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Jonah Goldberg’s Take on “Munich” January 4, 2006, 9:08 pm

Posted by quintapalus in Movie Reviews.

Definitely worth your time to read it all. It has the many trappings of a great article: historical reference galore and even an overarching Aesop’s Fable allusion.

— Ever since World War II, the German city of Munich has been symbolic of a single, solitary political lesson: the folly of “appeasement.” The 1938 Munich Pact represented the futility of compromising with evil. This was always a bit unfair to poor British Prime Minister Neville Chamberlain, who had better reasons to sign on to the pact than most people remember. But the moral of the story was a good one, going all the way back to Aesop, who told the fable of the scorpion and the frog, which ends with the frog being shocked that the scorpion would sting him even though the scorpion could do nothing else, for that was its nature.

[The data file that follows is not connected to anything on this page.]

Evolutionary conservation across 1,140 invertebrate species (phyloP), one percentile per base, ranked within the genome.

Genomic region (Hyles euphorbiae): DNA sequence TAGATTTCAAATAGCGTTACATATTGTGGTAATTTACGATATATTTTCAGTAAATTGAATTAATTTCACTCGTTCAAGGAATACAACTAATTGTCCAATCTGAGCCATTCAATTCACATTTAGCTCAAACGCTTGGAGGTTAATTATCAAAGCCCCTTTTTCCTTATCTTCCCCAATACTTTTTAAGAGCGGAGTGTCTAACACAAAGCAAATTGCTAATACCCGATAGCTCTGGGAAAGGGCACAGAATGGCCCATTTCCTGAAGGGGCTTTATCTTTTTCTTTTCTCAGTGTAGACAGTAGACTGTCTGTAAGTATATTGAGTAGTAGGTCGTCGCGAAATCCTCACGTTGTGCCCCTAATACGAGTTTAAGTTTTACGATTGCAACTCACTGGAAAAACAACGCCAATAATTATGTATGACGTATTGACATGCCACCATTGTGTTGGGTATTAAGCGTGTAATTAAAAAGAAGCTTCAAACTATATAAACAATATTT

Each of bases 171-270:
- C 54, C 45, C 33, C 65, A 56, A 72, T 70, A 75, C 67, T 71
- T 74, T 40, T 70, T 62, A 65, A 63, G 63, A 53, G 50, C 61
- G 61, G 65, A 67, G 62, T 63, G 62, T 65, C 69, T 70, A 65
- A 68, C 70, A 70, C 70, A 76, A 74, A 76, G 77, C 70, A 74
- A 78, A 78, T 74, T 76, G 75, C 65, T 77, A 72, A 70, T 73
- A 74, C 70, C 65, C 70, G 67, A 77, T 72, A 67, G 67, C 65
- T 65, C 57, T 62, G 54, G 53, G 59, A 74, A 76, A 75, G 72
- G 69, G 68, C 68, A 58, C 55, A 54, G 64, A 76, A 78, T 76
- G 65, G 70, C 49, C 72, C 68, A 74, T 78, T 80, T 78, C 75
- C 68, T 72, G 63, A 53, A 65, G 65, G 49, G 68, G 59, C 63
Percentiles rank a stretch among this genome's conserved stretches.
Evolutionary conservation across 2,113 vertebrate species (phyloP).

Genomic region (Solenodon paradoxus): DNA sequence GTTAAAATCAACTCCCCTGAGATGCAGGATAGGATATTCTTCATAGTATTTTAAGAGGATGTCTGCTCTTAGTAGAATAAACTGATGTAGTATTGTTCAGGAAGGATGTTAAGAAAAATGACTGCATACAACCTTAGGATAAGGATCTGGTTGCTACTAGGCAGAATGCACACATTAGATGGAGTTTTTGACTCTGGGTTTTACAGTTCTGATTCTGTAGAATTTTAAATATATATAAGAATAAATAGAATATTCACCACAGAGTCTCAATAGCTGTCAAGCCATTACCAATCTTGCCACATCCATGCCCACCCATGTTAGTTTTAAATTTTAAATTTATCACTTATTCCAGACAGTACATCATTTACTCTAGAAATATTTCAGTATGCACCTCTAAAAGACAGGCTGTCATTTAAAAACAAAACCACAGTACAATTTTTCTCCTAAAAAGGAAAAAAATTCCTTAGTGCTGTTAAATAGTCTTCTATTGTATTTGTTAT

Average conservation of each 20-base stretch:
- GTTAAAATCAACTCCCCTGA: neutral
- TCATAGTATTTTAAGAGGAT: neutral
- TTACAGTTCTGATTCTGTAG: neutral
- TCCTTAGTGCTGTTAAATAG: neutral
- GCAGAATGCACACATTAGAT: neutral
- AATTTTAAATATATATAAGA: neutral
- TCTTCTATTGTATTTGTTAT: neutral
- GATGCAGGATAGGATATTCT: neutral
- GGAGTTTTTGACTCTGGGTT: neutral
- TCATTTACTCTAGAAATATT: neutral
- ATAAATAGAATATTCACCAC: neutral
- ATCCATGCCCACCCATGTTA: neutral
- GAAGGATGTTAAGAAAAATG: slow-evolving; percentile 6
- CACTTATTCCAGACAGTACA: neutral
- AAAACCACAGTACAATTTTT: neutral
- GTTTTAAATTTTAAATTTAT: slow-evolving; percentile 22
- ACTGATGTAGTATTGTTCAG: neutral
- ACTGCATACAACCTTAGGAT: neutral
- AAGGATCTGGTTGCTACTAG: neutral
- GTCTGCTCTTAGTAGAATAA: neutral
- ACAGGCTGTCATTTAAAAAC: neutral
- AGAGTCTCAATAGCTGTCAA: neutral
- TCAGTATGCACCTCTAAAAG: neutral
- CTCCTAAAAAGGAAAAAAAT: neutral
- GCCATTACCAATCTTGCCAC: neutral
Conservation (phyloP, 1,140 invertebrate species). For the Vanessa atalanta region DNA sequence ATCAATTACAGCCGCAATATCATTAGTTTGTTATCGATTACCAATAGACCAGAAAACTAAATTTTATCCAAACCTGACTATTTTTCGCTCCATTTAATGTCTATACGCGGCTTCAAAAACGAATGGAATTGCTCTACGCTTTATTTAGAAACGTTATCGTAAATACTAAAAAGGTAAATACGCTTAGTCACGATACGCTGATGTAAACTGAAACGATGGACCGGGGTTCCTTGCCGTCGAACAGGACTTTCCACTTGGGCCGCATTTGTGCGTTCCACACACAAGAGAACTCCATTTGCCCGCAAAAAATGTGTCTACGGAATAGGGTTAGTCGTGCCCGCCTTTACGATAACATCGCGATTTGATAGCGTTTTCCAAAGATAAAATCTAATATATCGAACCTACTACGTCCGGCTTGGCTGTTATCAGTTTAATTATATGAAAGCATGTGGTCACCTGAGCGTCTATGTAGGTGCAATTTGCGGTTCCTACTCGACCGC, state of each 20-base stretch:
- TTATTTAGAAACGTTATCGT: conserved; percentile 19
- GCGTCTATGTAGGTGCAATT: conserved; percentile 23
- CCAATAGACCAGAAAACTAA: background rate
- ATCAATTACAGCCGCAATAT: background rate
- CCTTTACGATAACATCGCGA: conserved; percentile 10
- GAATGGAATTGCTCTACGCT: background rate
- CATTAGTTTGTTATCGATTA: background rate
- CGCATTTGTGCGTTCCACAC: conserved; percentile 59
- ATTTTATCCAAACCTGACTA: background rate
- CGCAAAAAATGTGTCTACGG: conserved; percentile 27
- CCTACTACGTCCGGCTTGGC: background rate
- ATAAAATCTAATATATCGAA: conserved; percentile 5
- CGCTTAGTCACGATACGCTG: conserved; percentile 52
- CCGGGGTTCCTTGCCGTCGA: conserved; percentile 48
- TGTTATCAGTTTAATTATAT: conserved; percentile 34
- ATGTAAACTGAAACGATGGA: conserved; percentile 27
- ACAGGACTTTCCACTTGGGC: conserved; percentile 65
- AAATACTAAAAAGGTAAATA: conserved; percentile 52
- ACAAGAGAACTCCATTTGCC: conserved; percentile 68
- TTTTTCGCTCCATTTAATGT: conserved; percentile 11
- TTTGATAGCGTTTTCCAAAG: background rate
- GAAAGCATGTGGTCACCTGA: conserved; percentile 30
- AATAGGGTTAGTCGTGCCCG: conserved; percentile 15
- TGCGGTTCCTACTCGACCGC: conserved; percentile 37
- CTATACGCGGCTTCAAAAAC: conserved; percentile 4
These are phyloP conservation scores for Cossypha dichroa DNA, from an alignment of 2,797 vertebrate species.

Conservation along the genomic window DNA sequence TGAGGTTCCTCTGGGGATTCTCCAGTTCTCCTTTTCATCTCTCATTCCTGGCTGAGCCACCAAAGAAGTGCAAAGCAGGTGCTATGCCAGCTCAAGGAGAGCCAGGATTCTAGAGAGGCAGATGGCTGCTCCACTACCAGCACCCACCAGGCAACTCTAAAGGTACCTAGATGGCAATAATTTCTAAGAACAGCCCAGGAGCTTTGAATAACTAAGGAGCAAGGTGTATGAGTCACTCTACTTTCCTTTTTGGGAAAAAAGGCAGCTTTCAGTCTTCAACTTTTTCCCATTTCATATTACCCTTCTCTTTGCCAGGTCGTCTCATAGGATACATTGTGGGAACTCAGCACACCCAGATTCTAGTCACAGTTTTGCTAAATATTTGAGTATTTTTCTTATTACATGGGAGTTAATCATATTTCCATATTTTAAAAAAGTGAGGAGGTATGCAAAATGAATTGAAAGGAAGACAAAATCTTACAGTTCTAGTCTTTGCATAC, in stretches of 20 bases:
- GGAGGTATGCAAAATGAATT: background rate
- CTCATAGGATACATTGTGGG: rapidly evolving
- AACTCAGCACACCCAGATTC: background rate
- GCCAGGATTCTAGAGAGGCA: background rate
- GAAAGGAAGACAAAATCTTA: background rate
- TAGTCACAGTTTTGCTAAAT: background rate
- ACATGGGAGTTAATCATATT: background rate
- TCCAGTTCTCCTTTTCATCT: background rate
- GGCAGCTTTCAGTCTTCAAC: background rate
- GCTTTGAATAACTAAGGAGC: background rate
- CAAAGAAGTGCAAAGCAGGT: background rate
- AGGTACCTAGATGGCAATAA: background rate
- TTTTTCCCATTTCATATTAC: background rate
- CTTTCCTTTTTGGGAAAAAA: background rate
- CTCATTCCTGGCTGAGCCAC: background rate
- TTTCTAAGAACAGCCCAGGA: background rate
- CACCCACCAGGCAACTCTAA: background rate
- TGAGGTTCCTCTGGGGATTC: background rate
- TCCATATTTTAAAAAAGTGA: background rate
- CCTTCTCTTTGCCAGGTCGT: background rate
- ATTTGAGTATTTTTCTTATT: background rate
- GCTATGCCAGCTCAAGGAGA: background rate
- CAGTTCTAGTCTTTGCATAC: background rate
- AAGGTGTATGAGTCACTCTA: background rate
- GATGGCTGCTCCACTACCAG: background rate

Hitler was a scorpion, and thinking or hoping otherwise wouldn’t change that fact. Much of the Cold War was predicated on this lesson, as the World War II generation agreed not to let down its guard ever again.

Steven Spielberg would like to rewrite the meaning of Munich. In his film about the response to the massacre of Israeli athletes at the 1972 Munich Olympics, Spielberg seems determined to invest the word with a new meaning: We must not treat scorpions like scorpions.



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